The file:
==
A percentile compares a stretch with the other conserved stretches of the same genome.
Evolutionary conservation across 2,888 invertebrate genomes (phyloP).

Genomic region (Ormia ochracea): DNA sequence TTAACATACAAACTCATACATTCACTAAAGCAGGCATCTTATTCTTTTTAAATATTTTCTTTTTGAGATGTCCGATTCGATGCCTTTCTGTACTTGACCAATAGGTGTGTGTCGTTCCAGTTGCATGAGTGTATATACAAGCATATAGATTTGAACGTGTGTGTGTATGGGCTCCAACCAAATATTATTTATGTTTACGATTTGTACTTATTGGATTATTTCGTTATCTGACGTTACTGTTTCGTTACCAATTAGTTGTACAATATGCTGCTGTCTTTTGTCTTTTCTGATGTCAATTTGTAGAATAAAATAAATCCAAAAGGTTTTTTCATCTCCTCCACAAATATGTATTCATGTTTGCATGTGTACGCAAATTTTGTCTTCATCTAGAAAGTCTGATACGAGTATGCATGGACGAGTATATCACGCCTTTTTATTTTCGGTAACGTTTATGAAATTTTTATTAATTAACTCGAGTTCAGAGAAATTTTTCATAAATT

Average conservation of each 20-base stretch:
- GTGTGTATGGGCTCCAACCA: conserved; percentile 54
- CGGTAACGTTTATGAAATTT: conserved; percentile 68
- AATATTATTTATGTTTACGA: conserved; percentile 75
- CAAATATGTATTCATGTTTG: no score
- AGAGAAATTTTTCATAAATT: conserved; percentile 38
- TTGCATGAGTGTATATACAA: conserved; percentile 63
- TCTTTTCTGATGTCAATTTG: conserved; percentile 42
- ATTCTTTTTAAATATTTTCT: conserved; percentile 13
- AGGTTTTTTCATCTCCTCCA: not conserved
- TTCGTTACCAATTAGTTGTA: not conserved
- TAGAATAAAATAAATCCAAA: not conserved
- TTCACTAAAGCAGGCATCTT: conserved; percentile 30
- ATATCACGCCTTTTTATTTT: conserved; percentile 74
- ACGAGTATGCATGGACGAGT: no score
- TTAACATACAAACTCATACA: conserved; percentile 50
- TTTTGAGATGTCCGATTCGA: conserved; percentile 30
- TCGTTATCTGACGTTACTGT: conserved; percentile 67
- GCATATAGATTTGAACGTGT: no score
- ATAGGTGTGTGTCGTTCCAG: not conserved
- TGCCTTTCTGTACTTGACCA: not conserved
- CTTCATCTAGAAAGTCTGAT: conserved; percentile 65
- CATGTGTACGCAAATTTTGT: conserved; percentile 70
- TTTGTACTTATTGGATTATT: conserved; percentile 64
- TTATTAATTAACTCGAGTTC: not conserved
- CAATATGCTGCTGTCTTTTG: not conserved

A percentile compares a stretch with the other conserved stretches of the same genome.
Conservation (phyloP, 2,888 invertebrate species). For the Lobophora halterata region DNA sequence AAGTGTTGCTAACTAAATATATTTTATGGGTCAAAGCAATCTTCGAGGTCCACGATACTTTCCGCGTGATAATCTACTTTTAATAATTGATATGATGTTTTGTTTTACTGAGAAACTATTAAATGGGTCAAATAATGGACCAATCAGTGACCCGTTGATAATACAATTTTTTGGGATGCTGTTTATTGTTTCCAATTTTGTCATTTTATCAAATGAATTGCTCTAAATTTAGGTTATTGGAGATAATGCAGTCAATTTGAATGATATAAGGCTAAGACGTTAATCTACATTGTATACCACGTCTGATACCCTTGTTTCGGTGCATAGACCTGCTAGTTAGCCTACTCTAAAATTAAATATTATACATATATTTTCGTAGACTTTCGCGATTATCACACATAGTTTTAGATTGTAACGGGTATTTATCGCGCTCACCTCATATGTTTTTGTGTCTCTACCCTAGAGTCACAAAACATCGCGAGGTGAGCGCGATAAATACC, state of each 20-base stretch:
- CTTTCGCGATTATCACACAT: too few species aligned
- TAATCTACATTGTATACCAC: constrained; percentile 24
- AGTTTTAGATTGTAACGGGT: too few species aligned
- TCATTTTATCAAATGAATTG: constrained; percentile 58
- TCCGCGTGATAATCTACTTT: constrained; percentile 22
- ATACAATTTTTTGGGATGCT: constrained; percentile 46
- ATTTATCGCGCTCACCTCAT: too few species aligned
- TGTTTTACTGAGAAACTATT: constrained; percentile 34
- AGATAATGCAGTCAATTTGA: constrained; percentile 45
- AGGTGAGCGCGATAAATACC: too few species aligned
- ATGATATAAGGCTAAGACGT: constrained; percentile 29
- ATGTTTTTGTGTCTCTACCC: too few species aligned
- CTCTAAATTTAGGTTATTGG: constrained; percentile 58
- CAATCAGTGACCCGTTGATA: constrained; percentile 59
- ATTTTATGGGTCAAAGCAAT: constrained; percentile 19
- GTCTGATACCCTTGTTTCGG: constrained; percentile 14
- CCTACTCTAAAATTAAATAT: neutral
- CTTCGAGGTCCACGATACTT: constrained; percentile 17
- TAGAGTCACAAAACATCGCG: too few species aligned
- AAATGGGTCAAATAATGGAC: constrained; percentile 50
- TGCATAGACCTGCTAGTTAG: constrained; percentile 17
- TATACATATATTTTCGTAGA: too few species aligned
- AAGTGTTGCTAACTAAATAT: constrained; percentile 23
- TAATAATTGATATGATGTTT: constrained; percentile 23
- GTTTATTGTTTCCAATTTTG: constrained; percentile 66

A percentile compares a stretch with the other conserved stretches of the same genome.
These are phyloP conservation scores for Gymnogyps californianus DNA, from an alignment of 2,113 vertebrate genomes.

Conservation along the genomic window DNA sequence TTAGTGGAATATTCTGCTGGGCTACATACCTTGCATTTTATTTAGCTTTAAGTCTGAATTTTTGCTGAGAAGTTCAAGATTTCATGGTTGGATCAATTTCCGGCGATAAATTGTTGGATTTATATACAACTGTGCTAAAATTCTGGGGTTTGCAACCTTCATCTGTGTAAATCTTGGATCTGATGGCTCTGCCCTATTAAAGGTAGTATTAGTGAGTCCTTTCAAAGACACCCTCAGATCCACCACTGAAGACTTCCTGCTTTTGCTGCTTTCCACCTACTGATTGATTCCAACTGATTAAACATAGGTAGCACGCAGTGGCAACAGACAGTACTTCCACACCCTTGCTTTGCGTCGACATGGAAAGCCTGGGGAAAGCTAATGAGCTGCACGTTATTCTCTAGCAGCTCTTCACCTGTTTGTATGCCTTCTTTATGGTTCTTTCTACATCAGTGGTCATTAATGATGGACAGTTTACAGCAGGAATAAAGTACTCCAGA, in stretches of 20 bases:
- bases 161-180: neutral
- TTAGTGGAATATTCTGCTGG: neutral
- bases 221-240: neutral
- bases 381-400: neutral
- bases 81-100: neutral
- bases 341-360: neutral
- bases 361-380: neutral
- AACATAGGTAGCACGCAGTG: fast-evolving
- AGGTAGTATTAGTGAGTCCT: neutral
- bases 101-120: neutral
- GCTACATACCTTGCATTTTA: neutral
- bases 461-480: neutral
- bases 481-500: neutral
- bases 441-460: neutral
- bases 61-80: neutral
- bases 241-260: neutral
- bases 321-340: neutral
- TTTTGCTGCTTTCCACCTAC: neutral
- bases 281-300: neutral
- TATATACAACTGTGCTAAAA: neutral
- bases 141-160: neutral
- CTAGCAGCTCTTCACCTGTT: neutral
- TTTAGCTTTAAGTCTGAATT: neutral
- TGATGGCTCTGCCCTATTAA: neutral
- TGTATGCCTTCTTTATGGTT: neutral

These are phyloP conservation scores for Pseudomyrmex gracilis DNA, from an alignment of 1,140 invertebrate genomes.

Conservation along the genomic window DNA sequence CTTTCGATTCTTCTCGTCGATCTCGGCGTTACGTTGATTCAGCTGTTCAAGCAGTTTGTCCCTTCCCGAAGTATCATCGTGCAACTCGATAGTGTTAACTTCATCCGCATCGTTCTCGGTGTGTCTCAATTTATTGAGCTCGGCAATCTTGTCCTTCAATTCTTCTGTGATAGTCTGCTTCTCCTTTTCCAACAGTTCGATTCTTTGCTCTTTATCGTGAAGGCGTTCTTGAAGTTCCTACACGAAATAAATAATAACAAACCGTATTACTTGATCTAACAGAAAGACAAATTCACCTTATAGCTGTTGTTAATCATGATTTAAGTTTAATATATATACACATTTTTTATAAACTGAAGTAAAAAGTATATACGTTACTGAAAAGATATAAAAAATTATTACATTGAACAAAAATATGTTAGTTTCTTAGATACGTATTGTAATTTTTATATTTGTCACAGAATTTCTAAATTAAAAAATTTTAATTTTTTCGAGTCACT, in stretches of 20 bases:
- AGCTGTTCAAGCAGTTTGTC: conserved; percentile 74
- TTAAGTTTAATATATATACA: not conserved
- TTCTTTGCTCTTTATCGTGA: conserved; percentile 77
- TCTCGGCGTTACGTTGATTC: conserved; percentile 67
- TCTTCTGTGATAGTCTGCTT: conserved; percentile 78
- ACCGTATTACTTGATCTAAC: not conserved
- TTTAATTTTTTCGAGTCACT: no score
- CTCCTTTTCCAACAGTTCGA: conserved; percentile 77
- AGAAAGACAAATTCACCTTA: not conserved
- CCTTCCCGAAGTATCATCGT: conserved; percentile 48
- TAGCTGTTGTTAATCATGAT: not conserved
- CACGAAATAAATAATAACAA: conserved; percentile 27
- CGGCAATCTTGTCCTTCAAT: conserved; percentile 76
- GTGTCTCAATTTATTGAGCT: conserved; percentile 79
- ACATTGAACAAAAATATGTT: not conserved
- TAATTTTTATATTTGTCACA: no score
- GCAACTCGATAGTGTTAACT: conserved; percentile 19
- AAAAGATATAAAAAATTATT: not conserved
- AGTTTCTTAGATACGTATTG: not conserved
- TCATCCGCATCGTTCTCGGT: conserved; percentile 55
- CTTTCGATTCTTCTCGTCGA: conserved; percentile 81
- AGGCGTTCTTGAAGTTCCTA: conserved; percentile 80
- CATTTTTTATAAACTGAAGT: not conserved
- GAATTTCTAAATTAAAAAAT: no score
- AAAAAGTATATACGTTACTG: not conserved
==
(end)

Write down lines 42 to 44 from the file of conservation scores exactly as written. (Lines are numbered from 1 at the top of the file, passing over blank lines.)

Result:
- ATGATATAAGGCTAAGACGT: constrained; percentile 29
- ATGTTTTTGTGTCTCTACCC: too few species aligned
- CTCTAAATTTAGGTTATTGG: constrained; percentile 58